Providing maternity and parental leave benefits falls within federal jurisdiction
Supreme Court rejects Quebec’s argument that maternity and parental leave benefits fall outside federal jurisdiction
In Reference re: Employment Insurance Act ss. 22 and 23, the Supreme Court of Canada overturned a decision of the Quebec Court of Appeal, which held that the maternity and parental leave benefit provisions of the Employment Insurance Act were ultra vires (or beyond the jurisdiction of) the federal government.
The dispute began when the Government of Quebec wanted to establish its own regime governing maternity and parental leave. In order to finance the new scheme, Quebec wanted the federal government to reduce the contributions of Quebec employers and workers make to the federal employment insurance regime. When Quebec and Canada were unable to reach an agreement, Quebec went ahead with its plan anyway. It also referred the question regarding the constitutionality of the maternity to the Quebec Court of Appeal.
The Court of Appeal found in Quebec’s favour, holding that the maternity and parental leave benefits provisions were outside the jurisdiction of the federal government and fell exclusively within provincial jurisdiction. It concluded that an amendment to the Constitution in 1940, which gave the federal government jurisdiction over “unemployment insurance”, did not extend to maternity and parental leave benefits. Rather, Parliament’s jurisdiction was restricted to creating an insurance regime that protected against the loss of income resulting from a loss of employment only for economic reasons, and not for the interruption of their employment for “personal reasons”. The federal government appealed to the Supreme Court of Canada.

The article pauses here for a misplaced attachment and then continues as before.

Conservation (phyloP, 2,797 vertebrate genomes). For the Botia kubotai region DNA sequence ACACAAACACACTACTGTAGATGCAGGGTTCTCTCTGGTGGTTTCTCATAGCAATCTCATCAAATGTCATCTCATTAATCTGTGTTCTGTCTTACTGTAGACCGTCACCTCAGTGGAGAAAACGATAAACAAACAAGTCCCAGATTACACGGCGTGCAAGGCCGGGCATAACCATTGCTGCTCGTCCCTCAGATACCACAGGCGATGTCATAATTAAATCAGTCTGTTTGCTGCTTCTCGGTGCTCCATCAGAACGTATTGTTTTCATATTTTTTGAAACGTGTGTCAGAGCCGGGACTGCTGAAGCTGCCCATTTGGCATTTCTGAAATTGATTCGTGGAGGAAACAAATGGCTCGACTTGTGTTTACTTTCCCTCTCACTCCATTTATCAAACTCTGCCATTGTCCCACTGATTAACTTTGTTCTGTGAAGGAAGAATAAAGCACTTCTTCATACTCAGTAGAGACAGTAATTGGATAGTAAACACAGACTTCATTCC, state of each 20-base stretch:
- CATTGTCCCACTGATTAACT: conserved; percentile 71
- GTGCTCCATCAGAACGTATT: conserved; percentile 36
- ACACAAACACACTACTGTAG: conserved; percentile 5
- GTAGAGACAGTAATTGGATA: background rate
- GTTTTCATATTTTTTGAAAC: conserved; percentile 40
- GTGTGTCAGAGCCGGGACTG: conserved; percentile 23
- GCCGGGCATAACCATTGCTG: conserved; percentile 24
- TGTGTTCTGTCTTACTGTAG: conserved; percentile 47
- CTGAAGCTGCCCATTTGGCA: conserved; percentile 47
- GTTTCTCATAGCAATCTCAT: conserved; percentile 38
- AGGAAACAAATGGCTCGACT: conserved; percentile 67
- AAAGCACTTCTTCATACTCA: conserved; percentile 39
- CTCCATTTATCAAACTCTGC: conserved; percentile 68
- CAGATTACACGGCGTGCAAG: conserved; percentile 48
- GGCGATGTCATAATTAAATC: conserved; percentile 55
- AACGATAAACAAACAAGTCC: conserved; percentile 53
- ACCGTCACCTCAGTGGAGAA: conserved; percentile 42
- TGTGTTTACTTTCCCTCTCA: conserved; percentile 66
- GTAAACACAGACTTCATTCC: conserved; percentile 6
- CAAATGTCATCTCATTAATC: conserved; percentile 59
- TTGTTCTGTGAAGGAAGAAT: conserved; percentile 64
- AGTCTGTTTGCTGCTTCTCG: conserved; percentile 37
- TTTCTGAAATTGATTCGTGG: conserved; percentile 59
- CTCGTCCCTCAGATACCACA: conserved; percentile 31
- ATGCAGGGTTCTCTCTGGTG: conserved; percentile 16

The Supreme Court’s decision
The Supreme Court overturned the Court of Appeal’s decision. It held that providing maternity benefits represented a valid exercise of the federal jurisdiction over unemployment insurance. The purpose of maternity benefits is to protect workers’ incomes from the time they lose or cease to hold their employment to the time they return to the labour market, the Supreme Court held, and this is consistent with the essence of the federal jurisdiction over unemployment insurance. The Court also concluded that, like maternity benefits, parental benefits are a mechanism for providing replacement income when an interruption of employment occurs as a result of the birth or arrival of a child. The inclusion of this type of benefit in the employment insurance scheme is an extension made necessary by the equality rights of adoptive parents and natural parents.
Steven Barrett and Charlene Wiseman represented the Canadian Labour Congress, which intervened in the appeal in support of the federal government’s position that the provision of maternity and parental leave benefits was a valid exercise of the federal jurisdiction over unemployment insurance.